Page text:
Department of Immunology
Trine N. Jorgensen, Ph.D.
Lerner Research Institute
9500 Euclid Avenue
Cleveland, Ohio 44195
Phone: (216) 444-7454
Fax: (216) 444-9329
Our laboratory (established at the Institute in 2007) has over the years focused specifically on two aspects of lupus: The effect(s) of sex hormones on the immune system during initiation/progression of lupus-like disease in mice, and the specific role played by type I interferons.
Elevated levels of serum type I interferons have been identified as a major feature of lupus and current clinical trials are testing the efficacy of targeting type I interferons in SLE patients. Unfortunately, type I interferons are essential in our capacity to control viral and some bacterial infections, and thus a major concern of these treatments is a heightened susceptibility to such infections.
Spontaneous mouse models of autoimmunity includes the New Zealand hybrid ((NZB x NZW)F1) mouse model of systemic lupus erythematosus (SLE) and the congenic B6.Nba2 model, derived from the NZB strain. These proven models of SLE develops several manifestations similar to those seen in human patients. Of particular interest is the fact that predominantly female (NZB x NZW)F1 and (B6.Nba2 x NZW)F1 mice develop the disease, and that genetic deficiency in the type I interferon receptor prevents disease initiation and progression.
We have recently identified the SiglecH+ plasmacytoid dendritic cell as a key producer of type I interferon in B6.Nba2 mice and shown that specific ablation of this cell subset limits disease progression in these mice. Our current studies aim at identifying the cellular targets responsible for driving lupus pathogenesis in response to type I interferons. As such, we are studying the pathogenicity of different immune cell subsets using type I interferon receptor conditional knock out animals.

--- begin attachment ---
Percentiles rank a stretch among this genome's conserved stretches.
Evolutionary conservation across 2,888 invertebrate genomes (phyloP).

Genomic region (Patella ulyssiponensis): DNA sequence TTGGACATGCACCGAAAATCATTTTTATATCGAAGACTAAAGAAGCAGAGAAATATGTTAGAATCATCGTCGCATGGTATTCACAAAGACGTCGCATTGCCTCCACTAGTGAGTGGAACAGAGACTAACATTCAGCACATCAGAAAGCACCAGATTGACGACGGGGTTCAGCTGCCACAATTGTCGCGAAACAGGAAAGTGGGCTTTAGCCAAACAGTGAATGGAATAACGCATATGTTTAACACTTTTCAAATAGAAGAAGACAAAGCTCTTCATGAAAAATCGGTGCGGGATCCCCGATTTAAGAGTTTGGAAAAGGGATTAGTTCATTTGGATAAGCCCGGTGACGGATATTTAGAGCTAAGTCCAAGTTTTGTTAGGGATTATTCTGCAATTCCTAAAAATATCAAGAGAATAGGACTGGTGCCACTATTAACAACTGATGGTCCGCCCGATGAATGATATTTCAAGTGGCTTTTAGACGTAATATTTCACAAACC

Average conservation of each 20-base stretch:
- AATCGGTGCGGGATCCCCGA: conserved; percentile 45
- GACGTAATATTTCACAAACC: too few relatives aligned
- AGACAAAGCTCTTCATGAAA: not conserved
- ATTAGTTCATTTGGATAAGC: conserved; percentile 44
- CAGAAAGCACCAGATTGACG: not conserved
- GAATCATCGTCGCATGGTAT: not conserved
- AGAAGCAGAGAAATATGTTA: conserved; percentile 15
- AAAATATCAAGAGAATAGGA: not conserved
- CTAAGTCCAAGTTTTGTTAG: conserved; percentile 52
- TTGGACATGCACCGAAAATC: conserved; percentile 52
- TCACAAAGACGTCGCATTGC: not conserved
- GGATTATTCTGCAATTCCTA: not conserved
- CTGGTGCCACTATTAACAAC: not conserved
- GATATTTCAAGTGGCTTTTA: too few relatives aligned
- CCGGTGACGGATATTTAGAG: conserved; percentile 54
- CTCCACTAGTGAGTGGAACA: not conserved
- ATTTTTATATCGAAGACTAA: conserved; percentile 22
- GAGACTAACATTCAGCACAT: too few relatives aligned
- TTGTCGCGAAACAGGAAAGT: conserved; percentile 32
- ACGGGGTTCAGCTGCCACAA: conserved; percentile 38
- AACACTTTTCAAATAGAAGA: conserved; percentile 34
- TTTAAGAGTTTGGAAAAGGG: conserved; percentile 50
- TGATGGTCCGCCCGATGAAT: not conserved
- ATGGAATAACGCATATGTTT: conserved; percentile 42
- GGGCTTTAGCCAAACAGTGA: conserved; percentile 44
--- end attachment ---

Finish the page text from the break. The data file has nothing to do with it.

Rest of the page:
In other words ...
- Identification of cellular targets of type I interferon in mouse lupus-like disease
- Type I interferon-inducing signals in mouse lupus-like disease; hormonal and genetic influences
Madeline Patt; research student
Eva Lasota; research student
- Laura M. Davison and Trine N. Jørgensen. 2015.SiglecH+ plasmacytoid dendritic cells drive spontaneous lupus-like disease development in B6.Nba2 mice. Arthritis and Rheumatology 67:1012-1022
- Trine N. Jørgensen. 2015. Sex disparities in the Immune Response. Editorial. Cellular Immunology, 294:61-62.
- Abhishek Trigunaite, Ayesha Khan, Evan Der, Anne Song, Sanjay Varikuti and Trine N. Jørgensen. 2013. Gr1highCD11b+ cells suppress B cell differentiation and lupus-like disease in lupus-prone male mice. Arthritis & Rheumatism 65:2392-2402. PMID: 23754362. PMCID: in progress.
- Evan Der, Joana Dimo, Abhishek Trigunaite, Justin Jones and Trine N. Jørgensen. 2014. Gr1+ cells modulate immune response to antigen challenge in male BWF1 mice through suppression of germinal center formation. The Journal of Immunology, 192:1570-1576.
- Alexandria David, Abhishek Trigunaite, Megan K. MacLeod, Angela C. Johnson, Philippa Marrack, and Trine N. Jørgensen. 2014. Intrinsic autoimmune capacities of bone marrow and fetal liver cells from female New Zealand hybrid mice. Genes & Immunity, in press. Advanced Online Publication: doi:10.1038/gene.2014.2.
- Trine N. Jørgensen, Jennifer Alfaro, Hilda L. Enriquez, William M. Loo, Stephanie Atencio, Melanie R. Gubbels Bupp, Christina M. Mailloux, Troy Metzger, Shannon Flannery, Stephen J. Rozzo, Brian L. Kotzin, Mario Rosemblatt, María Rosa Bono and Loren D. Erickson. 2010 Development of murine lupus involves the combined genetic contribution of the SLAM and Fc?R intervals within the Nba2 susceptibility locus. The Journal of Immunology 2010, 184:775-786.
- Trine N. Jørgensen, Ellen Roper, Joshua M. Thurman, Philippa Marrack, Brian L. Kotzin. 2007. Type I interferon signaling is involved in the spontaneous development of lupus-like disease in B6.Nba2 and (B6.Nba2 x NZW)F1 mice. Genes and Immunity 8:653-662.